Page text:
American Journal of Medical Genetics Part A 04/2011; 155A(5):993-1000. · 2.30 Impact Factor
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    ABSTRACT: The genetic fitness of an individual is influenced by their phenotype, genotype and family and social structure of the population in which they live. It is likely that the fitness of deaf individuals was quite low in the Western European population during the Middle Ages. The establishment of residential schools for deaf individuals nearly 400 years ago resulted in relaxed genetic selection against deaf individuals which contributed to the improved fitness of deaf individuals in recent times. As part of a study of deaf probands from Gallaudet University, we collected pedigree data, including the mating type and the number and hearing status of the children of 686 deaf adults and 602 of their hearing siblings. Most of these individuals had an onset of severe to profound hearing loss by early childhood. Marital rates of deaf adults were similar to their hearing siblings (0.83 vs. 0.85). Among married individuals, the fertility of deaf individuals is lower than their hearing siblings (2.06 vs. 2.26, p = 0.005). The fitness of deaf individuals was reduced (p = 0.002). Analysis of fertility rates after stratification by mating type reveals that matings between two deaf individuals produced more children (2.11) than matings of a deaf and hearing individual (1.85), suggesting that fertility among deaf individuals is influenced by multiple factors.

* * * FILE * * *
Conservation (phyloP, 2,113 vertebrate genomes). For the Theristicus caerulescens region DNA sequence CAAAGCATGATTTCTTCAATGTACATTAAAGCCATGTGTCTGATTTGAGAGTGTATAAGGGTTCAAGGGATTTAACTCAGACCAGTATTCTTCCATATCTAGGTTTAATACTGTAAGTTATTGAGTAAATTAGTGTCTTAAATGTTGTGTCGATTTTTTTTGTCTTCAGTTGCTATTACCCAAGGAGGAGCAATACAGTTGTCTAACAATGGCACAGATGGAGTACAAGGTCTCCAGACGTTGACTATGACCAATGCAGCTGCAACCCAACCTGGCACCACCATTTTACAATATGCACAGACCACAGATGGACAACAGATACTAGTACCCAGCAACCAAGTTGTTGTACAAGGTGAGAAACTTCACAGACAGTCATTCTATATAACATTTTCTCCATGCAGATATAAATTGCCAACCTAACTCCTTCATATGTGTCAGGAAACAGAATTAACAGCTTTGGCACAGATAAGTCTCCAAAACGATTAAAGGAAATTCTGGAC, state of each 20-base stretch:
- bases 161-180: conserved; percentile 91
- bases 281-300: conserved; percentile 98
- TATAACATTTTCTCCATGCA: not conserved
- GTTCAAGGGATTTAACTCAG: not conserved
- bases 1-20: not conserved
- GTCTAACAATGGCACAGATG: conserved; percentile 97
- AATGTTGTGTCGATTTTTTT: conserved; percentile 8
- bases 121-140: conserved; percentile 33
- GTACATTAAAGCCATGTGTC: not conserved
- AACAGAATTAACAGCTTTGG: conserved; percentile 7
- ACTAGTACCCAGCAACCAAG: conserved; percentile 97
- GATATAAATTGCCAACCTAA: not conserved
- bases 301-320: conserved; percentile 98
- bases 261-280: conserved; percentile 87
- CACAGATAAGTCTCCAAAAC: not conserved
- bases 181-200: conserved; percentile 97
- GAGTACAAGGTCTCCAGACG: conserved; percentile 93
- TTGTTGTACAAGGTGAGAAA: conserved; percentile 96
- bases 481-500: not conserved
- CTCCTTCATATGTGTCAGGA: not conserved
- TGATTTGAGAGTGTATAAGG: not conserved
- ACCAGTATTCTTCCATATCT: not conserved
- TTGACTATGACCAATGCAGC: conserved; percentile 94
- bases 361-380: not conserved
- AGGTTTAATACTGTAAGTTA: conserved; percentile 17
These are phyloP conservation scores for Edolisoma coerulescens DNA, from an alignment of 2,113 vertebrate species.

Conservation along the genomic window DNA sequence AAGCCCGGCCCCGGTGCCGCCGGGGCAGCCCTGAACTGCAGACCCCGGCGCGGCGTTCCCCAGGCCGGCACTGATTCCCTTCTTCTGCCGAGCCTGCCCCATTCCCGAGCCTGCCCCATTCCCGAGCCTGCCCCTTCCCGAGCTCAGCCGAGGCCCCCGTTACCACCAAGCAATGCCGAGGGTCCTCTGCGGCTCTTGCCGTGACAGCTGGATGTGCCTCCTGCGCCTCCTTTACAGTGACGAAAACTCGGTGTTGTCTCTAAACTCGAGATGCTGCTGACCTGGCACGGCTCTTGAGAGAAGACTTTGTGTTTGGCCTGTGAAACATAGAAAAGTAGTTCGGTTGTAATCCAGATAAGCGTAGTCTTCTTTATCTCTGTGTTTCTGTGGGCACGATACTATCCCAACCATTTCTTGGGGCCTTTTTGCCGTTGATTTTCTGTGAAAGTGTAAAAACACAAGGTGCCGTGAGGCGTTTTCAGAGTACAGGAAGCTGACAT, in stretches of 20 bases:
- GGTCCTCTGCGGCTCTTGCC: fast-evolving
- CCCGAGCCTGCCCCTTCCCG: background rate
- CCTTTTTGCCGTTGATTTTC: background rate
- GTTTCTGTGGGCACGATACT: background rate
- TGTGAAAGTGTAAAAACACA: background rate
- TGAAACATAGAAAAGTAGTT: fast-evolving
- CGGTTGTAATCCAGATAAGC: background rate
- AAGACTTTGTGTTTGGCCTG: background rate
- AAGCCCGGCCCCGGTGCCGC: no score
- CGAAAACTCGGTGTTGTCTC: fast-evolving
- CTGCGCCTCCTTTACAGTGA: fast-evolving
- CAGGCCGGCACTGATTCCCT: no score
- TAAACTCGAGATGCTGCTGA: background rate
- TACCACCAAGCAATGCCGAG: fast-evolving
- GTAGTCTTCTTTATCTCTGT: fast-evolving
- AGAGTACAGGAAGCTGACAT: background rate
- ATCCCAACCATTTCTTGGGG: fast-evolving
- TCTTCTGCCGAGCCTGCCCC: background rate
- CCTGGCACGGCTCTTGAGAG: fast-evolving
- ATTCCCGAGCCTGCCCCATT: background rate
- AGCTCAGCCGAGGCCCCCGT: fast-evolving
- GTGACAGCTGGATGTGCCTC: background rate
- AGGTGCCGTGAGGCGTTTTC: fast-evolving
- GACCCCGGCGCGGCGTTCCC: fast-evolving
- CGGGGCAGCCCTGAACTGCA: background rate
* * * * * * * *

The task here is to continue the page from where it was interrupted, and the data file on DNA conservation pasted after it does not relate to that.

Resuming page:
Annals of Human Genetics 11/2009; 74(1):27-33. · 2.22 Impact Factor
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    ABSTRACT: Hearing loss is a common sensory deficit and more than 50% of affected individuals have a genetic etiology. The discovery of 40 genes and more than 100 loci involved in hearing loss has made genetic testing for some of these genes widely available. Genetic services for deafness are also being sought more often due to the early identification of hearing loss through newborn screening services. The motivations for pursuing genetic testing, and how genetic services are provided to the client may differ among individuals. Additionally, information obtained through genetic testing can be perceived and used in different ways by parents of deaf children and deaf adults. This study aimed to follow up on focus group studies published earlier with a quantitative survey instrument and assess the preference of consumers for provision of genetic services. We conducted a national survey of hearing and deaf parents of children with hearing loss and of deaf adults. Data was compared and analyzed by hearing status of the participant, their community affiliation and the genetic testing status using nominal logistic regression. Consistent with our focus group results, the survey participants thought that a genetic counselor/geneticist would be the most appropriate professional to provide genetics services. Statistically significant differences were noted in the preferred choice of provider based on the genetic testing status. Parents preferred that genetic evaluation, including testing, occur either immediately at or a few months after the audiologic diagnosis of hearing loss. This data should help providers in clinical genetics keep patient preferences at the helm and provide culturally competent services.